If the federal government is successful in its bid to overturn the College Football Association's contract with Capital Cities/ABC Inc., it will cause a massive realignment of colleges and broadcasters into a pattern resembling that of college basketball, experts on both sides of the issue said yesterday.

A government victory would also accelerate the reshuffling of college athletic conferences and likely force many independent schools -- those with good broadcast appeal -- into conferences, while leaving others to struggle or to try to form new conferences of their own.

And it would very likely mean lower fees for broadcast rights.

Whether these changes would result in more football on television, as the government is seeking, remains a question.

Kevin Arquit of the Federal Trade Commission, the government agency bringing the action, pointed to events that followed a 1984 Supreme Court decision holding that the National Collegiate Athletic Association violated antitrust laws in acting as the sole bargaining agent for college television rights.

"After the NCAA case there was a great increase in number of football games on television. Rights fees went down. I would suspect that a similar process would occur" given an FTC victory, Arquit said.

But Lewis A. Engman of the Washington law firm of Winston & Strawn, which represents the CFA, argued that "if the FTC were successful . . . there would be less college football on television" because ratings would be too low to attract broadcast interests.

The FTC on Thursday accused the CFA and ABC of illegally conspiring to restrict the number of televised football games. The agency seeks to have the CFA-ABC contract, covering the 1991-95 seasons and valued at some $300 million, declared void.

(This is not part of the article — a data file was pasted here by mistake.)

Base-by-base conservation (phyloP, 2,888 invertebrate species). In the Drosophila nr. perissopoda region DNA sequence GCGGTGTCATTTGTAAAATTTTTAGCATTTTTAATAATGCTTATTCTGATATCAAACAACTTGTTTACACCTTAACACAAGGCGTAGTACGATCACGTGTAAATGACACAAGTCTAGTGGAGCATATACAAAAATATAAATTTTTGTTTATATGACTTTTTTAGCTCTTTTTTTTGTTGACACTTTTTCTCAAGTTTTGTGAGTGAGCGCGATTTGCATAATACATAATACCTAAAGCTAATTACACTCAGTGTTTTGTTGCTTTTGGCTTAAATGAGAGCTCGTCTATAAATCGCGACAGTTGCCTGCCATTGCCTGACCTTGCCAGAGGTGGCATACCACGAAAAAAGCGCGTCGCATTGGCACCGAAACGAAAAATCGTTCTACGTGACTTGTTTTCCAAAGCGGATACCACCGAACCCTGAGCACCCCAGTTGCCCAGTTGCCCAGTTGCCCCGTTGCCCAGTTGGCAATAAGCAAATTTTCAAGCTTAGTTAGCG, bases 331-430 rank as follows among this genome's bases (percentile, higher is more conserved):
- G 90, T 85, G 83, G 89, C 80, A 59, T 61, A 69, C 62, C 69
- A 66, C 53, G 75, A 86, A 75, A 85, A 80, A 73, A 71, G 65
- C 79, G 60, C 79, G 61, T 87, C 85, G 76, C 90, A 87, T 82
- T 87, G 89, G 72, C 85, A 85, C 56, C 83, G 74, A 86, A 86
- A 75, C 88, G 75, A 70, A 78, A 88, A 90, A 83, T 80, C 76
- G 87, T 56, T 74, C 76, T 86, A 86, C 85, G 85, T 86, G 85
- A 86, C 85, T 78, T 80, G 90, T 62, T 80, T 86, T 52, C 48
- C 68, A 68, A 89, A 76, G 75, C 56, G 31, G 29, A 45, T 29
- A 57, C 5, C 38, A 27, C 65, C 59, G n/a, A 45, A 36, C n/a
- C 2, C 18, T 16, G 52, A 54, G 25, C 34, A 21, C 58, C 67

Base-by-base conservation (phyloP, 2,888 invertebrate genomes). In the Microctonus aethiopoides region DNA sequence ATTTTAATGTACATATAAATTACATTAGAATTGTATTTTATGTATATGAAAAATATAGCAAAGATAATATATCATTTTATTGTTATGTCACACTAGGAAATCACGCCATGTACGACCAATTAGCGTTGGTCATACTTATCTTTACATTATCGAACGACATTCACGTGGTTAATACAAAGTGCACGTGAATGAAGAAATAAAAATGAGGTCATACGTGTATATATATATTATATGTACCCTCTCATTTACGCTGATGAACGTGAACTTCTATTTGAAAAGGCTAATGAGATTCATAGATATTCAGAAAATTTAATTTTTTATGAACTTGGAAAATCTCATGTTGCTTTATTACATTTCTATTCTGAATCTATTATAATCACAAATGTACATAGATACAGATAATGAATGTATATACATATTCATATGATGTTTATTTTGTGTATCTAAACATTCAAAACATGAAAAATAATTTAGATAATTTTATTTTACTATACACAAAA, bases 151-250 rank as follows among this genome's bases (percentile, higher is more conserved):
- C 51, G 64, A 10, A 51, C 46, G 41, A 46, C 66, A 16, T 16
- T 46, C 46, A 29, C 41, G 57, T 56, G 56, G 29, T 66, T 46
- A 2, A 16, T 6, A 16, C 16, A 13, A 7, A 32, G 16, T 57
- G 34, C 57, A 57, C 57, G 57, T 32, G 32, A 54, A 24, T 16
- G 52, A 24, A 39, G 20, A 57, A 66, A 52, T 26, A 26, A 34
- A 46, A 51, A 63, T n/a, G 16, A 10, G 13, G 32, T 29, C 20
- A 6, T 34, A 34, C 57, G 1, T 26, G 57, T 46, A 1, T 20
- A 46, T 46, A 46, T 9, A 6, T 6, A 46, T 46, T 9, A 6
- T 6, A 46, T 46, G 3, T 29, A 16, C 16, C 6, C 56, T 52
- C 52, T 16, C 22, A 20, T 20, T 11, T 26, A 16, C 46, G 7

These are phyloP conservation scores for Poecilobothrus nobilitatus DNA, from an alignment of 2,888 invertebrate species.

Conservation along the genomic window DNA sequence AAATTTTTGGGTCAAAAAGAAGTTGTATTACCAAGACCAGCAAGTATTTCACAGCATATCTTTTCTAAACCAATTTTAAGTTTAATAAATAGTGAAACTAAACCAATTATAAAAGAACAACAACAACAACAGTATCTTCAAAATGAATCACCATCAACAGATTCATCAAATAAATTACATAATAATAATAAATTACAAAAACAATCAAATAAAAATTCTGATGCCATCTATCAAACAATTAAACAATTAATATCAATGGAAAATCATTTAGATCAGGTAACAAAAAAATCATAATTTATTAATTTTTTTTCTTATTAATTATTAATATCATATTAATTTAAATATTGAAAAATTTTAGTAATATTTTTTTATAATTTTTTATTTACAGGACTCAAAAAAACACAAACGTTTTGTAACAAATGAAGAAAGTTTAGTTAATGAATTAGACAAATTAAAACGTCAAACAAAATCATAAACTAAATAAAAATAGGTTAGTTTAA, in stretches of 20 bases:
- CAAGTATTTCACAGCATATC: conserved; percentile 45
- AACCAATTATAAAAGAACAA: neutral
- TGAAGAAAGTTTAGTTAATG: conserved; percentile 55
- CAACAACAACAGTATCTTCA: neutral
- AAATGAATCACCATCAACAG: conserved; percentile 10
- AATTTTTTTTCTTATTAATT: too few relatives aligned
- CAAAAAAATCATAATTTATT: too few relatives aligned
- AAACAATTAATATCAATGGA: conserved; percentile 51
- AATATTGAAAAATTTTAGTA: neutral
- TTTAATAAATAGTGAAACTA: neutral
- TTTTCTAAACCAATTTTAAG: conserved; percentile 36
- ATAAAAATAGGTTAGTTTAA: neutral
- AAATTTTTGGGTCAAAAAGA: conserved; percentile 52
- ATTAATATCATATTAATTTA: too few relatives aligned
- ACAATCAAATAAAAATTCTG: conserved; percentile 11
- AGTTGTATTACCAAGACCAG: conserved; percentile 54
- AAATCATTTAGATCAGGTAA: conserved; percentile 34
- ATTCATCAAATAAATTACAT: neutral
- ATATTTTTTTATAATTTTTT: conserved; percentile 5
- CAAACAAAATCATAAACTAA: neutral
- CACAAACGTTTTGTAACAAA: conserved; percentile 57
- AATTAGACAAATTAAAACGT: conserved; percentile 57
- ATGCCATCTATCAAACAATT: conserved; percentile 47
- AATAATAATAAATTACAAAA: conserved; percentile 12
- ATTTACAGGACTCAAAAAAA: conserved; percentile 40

In its complaint, the FTC said the contract "foreclosed and frustrated" competition for broadcast rights to college games, leaving viewers "deprived of the selection of college football games that would otherwise have been televised."

Because of the contract, "there is no competition {for television viewers} among colleges on Saturday afternoon," said Arquit, director of the FTC's Bureau of Competition. "There are tens of millions of football viewers out there and they should be given the choice" of which games are shown.

"That choice should be determined by the marketplace and not by some private arrangement," Arquit said. The complaint was the result of a five-year investigation by the FTC.

Broadcast sources said the number of hours college football would be telecast nationally would decline by about a third under the new contracts. A CFA official said the number of games televised would rise, because of regional coverage.

Network and CFA representatives pooh-poohed the complaint. "I have never heard anyone complain that there aren't enough games on television, other than the FTC staff," said Engman, a former FTC chairman.

And a CFA spokeswoman noted that the legal process is so long and cumbersome, the contract might be over before the issue is resolved.

But there was wide agreement that this was another significant step in the ongoing realignment of college sports. Since the NCAA case, there has been a steady proliferation of college sports onto cable systems and regional broadcast hookups. In popular sports such as basketball, major powers strike deals, either on their own or through conferences, as best they can.

Conferences that can regularly provide top teams going head to head, preferably with followings in big television markets, get the best terms. Notre Dame has made its own contract with NBC, said to be worth $75 million over five years.

But with far more sellers than buyers, colleges have been hard put to keep prices up.

If the FTC wins, said Rick Bay, athletic director at Minnesota, "some schools will prosper because they won't be tied to big packages. They'll make their own deals or get bigger cuts out of a conference deal. Some schools will be hurt because they'll never be on television. . . . The rich will get richer and the poor will get poorer."

Tom Hansen, commissioner of the Pacific-10 conference, said, "I hate to be a pessimist. But I think you would see a further diminution of negotiating leverage on the colleges -- a more difficult position for the colleges. Ideally, you have one negotiating arm for the colleges. The more fractionalized that becomes, the less advantageous it is for the colleges."